Elements for Kids
Hydrogen is the first element in the periodic table. It is the simplest possible atom composed of one proton in the nucleus which is orbited by a single electron. Hydrogen is the lightest of the elements and is the most abundant element in the universe.
Characteristics and Properties
At standard temperature and pressure hydrogen is a colorless, odorless, and tasteless gas.
Hydrogen is very flammable and burns with an invisible flame. It burns when it comes into contact with oxygen. The byproduct of a hydrogen and oxygen explosion is water or H2 O.
Hydrogen gas is made up of diatomic molecules designated as H2.
Where is hydrogen found on earth?
The most common place to find hydrogen on earth is in water. Each water molecule (H2 O) contains two hydrogen atoms. Hydrogen is also found in a wide range of compounds throughout the earth including hydrocarbons, acids, and hydroxides.
There is very little free hydrogen in the Earth's atmosphere because it is so light that it eventually escapes into space. The only free hydrogen on earth is deep underground.
Stars and Planets
Hydrogen is found mostly in stars and gas giant planets. The Sun is made up of mostly hydrogen. Deep inside stars, the pressure is so high that hydrogen atoms are converted to helium atoms. This conversion is called fusion and it releases heat and energy that we see as sunlight.
How is hydrogen used today?
Hydrogen is a very useful element. It is used to make ammonia for fertilizers, refining metals, and methanol for making artificial material like plastics.
Hydrogen is also used as a rocket fuel where liquid hydrogen is combined with liquid oxygen to produce a powerful explosion. Scientists hope that someday hydrogen can be used as a clean fuel alternative to gasoline.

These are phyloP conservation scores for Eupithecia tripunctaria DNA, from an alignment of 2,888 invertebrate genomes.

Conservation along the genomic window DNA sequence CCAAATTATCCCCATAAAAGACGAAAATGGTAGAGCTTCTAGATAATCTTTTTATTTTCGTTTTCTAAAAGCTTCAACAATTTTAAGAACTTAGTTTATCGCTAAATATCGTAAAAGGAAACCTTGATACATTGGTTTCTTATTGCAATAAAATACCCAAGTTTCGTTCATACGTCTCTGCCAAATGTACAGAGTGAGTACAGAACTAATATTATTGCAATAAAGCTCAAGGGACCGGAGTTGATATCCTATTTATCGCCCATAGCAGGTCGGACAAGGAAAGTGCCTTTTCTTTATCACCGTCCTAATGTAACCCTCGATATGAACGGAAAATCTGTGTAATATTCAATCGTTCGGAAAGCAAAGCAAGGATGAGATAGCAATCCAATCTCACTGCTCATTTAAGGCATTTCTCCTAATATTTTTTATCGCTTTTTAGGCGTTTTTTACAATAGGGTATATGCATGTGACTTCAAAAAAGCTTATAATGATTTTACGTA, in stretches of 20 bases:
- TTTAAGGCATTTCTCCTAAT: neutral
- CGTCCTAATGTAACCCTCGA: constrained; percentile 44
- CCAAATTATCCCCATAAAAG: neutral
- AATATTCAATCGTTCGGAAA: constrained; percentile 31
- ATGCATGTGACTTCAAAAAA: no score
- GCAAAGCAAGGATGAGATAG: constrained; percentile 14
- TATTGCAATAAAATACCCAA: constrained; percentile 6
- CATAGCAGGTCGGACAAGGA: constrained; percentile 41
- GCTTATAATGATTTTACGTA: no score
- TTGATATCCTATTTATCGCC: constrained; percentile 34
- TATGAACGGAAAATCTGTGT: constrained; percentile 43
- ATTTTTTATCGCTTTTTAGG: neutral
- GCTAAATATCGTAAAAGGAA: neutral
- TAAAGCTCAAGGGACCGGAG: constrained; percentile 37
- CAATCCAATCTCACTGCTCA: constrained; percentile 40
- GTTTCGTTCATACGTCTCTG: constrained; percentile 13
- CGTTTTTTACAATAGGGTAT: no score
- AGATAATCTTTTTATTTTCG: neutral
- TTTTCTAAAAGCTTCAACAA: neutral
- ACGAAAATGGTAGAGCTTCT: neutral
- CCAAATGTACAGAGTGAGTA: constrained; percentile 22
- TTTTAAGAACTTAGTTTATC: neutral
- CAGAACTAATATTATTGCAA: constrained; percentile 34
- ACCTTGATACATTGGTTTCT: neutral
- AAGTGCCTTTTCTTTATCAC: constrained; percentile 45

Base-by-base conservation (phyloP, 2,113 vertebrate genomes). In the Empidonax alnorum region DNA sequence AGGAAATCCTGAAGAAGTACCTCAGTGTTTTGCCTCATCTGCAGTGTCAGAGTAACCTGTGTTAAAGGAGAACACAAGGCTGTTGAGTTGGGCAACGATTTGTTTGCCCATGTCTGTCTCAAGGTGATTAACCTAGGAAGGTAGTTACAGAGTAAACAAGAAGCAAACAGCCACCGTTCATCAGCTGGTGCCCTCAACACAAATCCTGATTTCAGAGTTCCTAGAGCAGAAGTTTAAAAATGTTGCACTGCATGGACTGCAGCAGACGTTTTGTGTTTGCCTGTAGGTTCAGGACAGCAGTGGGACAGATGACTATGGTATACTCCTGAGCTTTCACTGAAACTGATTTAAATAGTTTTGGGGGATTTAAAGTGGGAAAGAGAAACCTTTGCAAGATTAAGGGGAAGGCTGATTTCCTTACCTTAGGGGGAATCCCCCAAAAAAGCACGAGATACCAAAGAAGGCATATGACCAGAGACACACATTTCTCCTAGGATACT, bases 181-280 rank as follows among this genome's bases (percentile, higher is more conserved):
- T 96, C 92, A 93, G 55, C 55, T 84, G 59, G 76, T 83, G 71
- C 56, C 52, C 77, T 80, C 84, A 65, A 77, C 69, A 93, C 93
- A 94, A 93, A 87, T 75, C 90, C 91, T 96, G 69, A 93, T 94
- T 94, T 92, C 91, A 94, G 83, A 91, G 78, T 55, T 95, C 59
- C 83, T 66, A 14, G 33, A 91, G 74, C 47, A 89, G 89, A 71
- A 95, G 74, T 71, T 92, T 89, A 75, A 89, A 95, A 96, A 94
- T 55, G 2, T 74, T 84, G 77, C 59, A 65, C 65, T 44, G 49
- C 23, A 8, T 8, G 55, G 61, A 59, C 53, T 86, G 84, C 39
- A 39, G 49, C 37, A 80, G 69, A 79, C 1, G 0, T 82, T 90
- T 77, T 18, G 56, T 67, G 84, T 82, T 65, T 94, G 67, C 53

How was it discovered?
English scientist Henry Cavendish discovered hydrogen as an element in 1766. Cavendish ran an experiment using zinc and hydrochloric acid. He discovered hydrogen and also found that it produced water when it burned.
Where did hydrogen get its name?
The name hydrogen comes from the Greek words "hydro" (meaning water) and "genes" (meaning creator). It was named by French chemist Antoine Lavoisier because when it burns it "creates water".
Ions and Isotopes
Hydrogen can take a negative charge and be an anion called a hydride. It can also take a positive charge as a cation.
Protium is the most common isotope of hydrogen. It has no neutrons and a single proton. Other common isotopes include deuterium and tritium.
Interesting Facts about Hydrogen
- Scientists estimate that Hydrogen makes up over 90 percent of all the atoms in the universe.
- It is the only element that can exist without neutrons.
- Hydrogen becomes a liquid at very low temperature and high pressure. Under extremely high pressure it can become a liquid metal. It is thought that metallic hydrogen exists at the cores of gas giant planets like Jupiter.
- Around 10 percent of the mass of the human body is hydrogen.
- Because it is so light, it was once used in lighter-than-air-balloons. However, it became too dangerous because of its highly flammable nature.
- Hydrogen gas can be produced in a lab by combining a dilute acid with a metal.
More on the Elements and the Periodic Table
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